Sido Well-Known Member

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    Few years ago when I was working in the SF Bay Area I was right next to the Soylndra office building and factory. It was eerie how quickly the front of the factory went up, you would go to work and come home and wouldn't even recognize it. Then one day a big American flag was hung up and something was painted "American made, American laboor" or something like that, which should have told me something big was up. The next day Obama came for a photo op, and the exits right there off of I-880 were blocked off, didn't make it to work until noon due to the traffic. And then that imploded, and we know the rest of the story.

    Then a few years ago China started to corner the market with polysilicon modules, selling them below cost ushering in a time of oversupply...many solar companies exited the market or went bankrupt. The China thing is still an issue, but it doesn't look like their practices will change anytime soon.

    There are a few gigantic projects going in outside of LA, and Imperial Valley, and Arizona. These are a special first wave, we will not see those in the future. The future will be based on smaller (less than 100MW) plants and commercial/ residential rooftop.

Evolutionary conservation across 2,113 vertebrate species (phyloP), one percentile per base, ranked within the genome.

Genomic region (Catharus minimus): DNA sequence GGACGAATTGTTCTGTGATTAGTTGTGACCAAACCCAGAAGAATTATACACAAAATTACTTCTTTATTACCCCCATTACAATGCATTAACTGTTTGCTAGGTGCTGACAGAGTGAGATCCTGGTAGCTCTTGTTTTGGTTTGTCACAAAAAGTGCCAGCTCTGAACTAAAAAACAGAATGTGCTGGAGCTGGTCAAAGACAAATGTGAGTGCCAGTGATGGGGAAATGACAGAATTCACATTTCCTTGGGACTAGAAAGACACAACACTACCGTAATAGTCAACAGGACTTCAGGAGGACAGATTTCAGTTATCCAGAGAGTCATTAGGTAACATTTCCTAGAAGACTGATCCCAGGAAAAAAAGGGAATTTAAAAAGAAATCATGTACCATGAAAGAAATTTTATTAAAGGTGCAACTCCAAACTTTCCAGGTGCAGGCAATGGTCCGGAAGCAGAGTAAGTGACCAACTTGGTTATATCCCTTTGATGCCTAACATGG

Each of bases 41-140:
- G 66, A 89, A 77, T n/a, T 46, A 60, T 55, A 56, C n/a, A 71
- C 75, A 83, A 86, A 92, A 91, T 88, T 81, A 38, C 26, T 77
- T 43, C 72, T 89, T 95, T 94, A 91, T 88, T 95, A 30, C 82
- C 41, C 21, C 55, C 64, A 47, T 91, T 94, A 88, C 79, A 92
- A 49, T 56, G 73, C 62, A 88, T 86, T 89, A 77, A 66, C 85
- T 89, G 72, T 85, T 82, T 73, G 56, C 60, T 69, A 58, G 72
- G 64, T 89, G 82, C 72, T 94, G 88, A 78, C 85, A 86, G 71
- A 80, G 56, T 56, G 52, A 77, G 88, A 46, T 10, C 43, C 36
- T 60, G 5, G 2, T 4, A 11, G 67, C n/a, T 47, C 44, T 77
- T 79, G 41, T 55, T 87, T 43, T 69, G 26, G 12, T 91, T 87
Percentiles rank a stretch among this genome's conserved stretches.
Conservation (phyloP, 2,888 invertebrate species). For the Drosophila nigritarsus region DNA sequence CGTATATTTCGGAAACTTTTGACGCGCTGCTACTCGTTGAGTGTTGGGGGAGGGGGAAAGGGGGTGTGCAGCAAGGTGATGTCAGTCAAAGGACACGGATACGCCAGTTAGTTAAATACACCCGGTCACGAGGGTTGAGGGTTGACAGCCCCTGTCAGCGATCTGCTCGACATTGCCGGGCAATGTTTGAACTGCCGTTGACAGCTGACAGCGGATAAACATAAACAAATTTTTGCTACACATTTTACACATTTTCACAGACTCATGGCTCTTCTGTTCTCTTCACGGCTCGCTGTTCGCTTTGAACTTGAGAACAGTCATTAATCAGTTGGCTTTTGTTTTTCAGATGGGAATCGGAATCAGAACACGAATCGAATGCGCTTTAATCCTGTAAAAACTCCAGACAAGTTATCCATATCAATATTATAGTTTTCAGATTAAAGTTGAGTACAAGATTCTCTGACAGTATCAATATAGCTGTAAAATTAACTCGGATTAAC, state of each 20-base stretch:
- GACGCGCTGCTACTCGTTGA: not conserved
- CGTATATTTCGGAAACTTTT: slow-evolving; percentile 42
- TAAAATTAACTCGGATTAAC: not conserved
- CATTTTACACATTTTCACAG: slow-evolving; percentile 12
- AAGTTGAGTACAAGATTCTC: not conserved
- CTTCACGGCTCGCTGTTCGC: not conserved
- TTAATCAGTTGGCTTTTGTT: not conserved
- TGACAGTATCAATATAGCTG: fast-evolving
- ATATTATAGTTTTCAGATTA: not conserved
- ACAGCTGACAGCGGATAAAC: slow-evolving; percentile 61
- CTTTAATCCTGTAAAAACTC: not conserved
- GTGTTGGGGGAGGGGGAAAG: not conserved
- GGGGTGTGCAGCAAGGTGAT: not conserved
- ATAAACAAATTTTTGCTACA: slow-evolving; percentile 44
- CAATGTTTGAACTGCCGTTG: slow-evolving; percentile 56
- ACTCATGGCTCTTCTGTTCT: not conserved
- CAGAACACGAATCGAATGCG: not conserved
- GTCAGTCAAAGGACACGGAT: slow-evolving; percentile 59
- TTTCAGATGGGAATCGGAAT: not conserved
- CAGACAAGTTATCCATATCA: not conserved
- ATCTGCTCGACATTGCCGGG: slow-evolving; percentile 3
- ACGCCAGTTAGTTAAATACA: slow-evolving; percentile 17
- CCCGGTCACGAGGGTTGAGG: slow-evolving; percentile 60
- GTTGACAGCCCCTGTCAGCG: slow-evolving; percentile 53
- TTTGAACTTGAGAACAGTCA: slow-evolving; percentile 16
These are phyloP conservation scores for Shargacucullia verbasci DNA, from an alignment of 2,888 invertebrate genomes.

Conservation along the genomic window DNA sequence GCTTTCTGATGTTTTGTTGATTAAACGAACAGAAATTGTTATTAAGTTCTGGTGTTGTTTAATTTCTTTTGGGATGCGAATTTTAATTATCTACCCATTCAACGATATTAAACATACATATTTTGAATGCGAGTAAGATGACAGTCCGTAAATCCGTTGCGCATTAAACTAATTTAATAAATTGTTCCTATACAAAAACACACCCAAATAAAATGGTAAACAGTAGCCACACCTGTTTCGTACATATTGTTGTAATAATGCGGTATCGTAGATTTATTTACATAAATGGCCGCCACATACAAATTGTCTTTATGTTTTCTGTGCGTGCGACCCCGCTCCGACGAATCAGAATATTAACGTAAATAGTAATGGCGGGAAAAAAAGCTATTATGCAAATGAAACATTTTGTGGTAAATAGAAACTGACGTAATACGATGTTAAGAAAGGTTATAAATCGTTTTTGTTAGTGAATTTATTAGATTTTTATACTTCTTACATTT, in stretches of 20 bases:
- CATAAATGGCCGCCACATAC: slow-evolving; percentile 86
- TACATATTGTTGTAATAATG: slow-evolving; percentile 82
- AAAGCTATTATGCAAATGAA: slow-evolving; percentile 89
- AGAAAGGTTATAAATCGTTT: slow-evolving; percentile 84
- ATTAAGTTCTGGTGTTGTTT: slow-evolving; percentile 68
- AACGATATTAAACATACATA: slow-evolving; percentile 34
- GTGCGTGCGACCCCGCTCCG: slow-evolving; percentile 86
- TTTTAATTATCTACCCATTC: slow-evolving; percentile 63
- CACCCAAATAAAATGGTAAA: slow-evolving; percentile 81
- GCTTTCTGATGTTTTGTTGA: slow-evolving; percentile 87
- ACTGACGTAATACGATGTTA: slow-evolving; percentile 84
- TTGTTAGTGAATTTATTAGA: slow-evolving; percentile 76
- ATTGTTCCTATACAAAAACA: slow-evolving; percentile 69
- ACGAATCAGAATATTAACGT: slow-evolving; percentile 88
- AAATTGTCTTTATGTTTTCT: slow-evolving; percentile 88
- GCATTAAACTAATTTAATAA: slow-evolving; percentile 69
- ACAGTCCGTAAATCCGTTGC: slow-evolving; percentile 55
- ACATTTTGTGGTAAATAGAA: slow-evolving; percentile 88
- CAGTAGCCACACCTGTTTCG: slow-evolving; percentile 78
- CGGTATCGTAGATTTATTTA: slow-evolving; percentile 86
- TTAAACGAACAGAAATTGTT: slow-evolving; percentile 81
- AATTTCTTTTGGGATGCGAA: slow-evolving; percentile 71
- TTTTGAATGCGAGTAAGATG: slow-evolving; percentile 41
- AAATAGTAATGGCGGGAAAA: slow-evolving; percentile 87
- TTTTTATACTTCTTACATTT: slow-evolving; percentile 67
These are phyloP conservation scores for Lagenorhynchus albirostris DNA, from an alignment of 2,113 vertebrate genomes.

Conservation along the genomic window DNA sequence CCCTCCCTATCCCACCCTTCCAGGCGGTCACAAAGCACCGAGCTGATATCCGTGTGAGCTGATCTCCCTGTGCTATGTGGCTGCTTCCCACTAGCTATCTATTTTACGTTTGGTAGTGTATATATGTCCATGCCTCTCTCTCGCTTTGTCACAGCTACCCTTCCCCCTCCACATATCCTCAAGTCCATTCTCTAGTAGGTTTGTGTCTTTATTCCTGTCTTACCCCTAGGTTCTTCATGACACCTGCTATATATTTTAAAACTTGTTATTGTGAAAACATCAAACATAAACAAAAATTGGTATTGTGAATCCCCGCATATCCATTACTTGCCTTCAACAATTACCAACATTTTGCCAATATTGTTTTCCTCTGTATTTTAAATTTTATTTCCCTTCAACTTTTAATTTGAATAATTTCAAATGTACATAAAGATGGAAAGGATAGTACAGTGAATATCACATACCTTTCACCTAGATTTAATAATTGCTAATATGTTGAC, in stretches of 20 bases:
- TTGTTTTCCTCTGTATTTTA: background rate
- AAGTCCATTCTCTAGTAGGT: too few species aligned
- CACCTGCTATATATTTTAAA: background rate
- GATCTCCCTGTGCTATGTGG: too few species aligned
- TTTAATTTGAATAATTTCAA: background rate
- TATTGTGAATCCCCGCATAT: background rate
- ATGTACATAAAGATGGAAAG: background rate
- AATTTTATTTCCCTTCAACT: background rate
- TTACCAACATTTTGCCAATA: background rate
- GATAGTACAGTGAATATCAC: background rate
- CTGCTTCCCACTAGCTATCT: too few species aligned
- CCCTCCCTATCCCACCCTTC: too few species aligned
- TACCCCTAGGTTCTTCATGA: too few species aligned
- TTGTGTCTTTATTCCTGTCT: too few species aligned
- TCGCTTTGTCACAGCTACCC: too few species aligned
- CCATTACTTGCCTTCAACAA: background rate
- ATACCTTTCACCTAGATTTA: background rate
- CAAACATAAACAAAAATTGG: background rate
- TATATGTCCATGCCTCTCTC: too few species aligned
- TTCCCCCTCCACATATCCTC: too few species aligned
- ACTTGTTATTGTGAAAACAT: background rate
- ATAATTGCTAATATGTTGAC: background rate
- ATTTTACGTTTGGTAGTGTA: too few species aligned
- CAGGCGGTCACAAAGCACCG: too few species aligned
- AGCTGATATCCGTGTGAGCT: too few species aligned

The industry is very political and there is a lot of information and disinformation, and there are battles even between various groups. Is it a good thing to have a diversified mix of energy not based on hydrocarbons? Yea sure. Do you want to take desert land that no one is using and turn it into a solar power plant? Ok sounds good. But wait! What about the hikers? And the desert fox and the tortoise? There are many stakeholders that come into play. Even the solar installations in Imperial Valley are controversial- you are taking good farmland out of the food system and putting a solar array up out there. It is getting harder to put in solar projects on public land. I saw recently there was a project proposed in California on public land that was rejected by the California Energy Commission because of the impact on migratory birds- the plant would have used mirrors that reflect sunlight up these towers to boil water and when birds fly through the beams of light it cooks them.